At the opening ceremonies, there was a slide show with the faces of Jewish athletes and artists from years gone by. I wonder now about the world they were born into — a 20th Century filled with war and destruction and yet they persevered.
Somehow, through strength and promise along with the wisdom we manage to pass onto them, our youth will live to celebrate and give back to their children the same kind of bright torch that was lit that first night.
Abe Novick, whose work is at abenovick.com, writes monthly on the intersection of popular and Jewish culture.
Monday, August 2, 2010
If you haven’t dropped off Facebook, Twitter or the Internet yet, due to privacy concerns, then you’ve probably also noticed a profound change in the way they’ve morphed.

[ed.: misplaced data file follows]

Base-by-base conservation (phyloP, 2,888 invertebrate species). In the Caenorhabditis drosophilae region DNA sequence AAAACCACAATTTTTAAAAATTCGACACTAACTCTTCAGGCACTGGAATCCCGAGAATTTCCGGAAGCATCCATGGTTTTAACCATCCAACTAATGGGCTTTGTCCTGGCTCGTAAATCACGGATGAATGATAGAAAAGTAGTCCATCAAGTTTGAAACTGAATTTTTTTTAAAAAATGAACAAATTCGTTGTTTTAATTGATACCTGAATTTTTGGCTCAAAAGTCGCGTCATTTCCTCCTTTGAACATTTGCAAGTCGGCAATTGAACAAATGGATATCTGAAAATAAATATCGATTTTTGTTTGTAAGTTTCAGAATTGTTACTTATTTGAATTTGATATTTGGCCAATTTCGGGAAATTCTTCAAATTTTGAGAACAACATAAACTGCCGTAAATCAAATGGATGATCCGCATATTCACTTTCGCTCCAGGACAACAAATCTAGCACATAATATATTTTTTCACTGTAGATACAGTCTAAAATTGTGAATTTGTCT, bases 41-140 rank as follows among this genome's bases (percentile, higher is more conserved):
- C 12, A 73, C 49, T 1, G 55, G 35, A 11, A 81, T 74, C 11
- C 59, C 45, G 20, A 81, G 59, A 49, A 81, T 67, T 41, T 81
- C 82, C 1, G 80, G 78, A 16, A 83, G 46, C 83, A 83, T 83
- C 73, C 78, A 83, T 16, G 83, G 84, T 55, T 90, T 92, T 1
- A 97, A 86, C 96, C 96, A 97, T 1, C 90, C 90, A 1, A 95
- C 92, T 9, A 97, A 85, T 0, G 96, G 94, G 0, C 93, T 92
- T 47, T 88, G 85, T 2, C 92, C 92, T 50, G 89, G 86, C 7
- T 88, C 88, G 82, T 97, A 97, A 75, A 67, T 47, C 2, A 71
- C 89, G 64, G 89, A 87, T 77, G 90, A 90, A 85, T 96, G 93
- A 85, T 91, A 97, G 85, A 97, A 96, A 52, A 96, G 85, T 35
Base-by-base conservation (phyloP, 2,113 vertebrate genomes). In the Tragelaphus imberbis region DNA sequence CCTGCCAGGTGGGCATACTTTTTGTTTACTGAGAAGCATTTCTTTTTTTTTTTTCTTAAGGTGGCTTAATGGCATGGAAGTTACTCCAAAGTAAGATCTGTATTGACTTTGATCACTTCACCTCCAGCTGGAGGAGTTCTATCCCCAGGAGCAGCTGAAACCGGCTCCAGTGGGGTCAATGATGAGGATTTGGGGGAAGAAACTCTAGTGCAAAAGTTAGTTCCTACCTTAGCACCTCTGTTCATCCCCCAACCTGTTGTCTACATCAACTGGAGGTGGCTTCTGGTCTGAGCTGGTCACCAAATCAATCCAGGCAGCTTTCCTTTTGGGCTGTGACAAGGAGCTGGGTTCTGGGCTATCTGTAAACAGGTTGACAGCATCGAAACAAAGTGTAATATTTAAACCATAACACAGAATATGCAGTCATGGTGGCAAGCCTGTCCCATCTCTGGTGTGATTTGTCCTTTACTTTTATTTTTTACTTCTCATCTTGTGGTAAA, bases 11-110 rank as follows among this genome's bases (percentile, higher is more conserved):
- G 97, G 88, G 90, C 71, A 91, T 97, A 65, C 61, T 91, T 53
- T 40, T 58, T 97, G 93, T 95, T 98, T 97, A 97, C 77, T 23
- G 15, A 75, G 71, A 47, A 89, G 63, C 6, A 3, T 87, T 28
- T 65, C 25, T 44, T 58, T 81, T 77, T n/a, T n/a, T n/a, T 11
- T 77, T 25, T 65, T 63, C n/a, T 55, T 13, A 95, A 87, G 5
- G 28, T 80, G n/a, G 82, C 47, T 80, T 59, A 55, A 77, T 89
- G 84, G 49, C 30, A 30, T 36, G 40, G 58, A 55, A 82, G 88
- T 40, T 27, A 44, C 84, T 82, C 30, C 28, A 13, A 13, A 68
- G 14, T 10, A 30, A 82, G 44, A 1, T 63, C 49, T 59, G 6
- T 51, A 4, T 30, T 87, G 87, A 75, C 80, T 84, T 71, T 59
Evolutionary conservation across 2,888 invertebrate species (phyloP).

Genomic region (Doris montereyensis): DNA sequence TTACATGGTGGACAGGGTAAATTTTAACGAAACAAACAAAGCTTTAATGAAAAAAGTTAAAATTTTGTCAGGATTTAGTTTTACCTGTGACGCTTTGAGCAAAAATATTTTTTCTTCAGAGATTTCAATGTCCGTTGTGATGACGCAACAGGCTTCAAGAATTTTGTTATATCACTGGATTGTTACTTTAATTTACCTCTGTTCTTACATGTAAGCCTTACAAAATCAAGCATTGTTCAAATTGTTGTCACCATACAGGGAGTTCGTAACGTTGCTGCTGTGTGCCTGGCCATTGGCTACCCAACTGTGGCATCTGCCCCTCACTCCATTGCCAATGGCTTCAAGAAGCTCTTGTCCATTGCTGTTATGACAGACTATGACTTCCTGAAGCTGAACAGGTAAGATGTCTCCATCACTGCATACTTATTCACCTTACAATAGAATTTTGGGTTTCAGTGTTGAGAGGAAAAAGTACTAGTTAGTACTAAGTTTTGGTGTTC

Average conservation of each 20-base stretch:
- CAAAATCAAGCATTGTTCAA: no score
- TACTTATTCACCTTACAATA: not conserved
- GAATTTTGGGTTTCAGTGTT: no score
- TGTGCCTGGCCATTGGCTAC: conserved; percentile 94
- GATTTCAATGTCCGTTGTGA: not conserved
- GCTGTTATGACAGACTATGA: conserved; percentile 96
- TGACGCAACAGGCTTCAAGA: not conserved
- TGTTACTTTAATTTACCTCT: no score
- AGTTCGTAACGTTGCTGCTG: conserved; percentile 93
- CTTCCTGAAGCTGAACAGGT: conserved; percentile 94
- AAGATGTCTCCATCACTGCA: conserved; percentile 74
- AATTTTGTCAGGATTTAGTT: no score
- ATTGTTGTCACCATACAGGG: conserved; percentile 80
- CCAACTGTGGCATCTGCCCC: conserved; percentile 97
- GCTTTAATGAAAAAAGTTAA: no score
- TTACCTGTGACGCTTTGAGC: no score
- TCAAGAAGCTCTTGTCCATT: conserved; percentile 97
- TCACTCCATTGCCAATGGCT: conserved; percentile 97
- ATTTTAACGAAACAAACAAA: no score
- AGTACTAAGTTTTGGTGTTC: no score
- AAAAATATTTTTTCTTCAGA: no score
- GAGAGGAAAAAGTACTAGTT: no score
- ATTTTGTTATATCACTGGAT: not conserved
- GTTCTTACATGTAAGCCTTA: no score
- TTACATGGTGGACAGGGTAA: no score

What’s taken place is a transition from what I call YouTube to WeTube.
On Facebook for instance, huge groups have formed that, because they have so many “friends,” they’ve had to alter the nomenclature from “friend” to “fan.”
In a matter of only a few days after the flotilla incident, a group on Facebook formed, “The Truth About Israel’s Defensive Actions Against the Flotilla.”
In no time, the group limit overflowed with individuals and other groups piling on and joining the cause.
Rallies and marches were set up all over the world in support of Israel. The “we” came together. In a matter of a couple of days, I was at the Baltimore Zionist district rally in the Inner Harbor.
Photos were taken of the event. Media came and covered it. The photos were then posted back up on Facebook and shared with other larger groups like CAMERA and Stand With Us International.